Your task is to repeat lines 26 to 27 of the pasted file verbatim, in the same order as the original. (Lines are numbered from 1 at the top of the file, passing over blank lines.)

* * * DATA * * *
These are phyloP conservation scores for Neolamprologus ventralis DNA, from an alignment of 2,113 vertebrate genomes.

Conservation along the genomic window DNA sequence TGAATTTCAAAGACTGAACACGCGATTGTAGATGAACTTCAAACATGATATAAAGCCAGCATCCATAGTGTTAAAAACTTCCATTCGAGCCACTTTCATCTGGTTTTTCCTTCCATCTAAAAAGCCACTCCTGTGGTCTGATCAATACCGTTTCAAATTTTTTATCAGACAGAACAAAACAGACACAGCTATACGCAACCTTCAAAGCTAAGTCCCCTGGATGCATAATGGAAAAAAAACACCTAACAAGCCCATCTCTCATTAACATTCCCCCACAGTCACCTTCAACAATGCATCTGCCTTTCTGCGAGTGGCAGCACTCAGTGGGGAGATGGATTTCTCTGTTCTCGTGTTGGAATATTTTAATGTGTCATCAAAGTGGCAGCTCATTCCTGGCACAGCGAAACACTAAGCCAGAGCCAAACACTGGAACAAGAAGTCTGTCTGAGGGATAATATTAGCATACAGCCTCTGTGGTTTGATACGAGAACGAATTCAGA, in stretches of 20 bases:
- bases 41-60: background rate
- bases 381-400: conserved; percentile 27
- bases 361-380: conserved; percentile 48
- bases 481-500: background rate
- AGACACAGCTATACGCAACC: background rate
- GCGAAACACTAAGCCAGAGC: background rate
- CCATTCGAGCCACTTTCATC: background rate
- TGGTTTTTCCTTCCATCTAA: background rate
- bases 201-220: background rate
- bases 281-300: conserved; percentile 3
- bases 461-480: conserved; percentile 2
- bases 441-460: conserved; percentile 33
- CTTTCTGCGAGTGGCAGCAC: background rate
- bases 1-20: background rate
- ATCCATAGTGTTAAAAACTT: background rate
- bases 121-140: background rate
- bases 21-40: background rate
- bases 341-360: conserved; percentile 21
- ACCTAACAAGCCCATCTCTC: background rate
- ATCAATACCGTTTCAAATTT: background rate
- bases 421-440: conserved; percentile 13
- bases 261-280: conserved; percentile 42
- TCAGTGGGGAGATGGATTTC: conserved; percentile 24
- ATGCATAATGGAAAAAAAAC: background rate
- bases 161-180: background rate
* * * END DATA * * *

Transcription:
- ATGCATAATGGAAAAAAAAC: background rate
- bases 161-180: background rate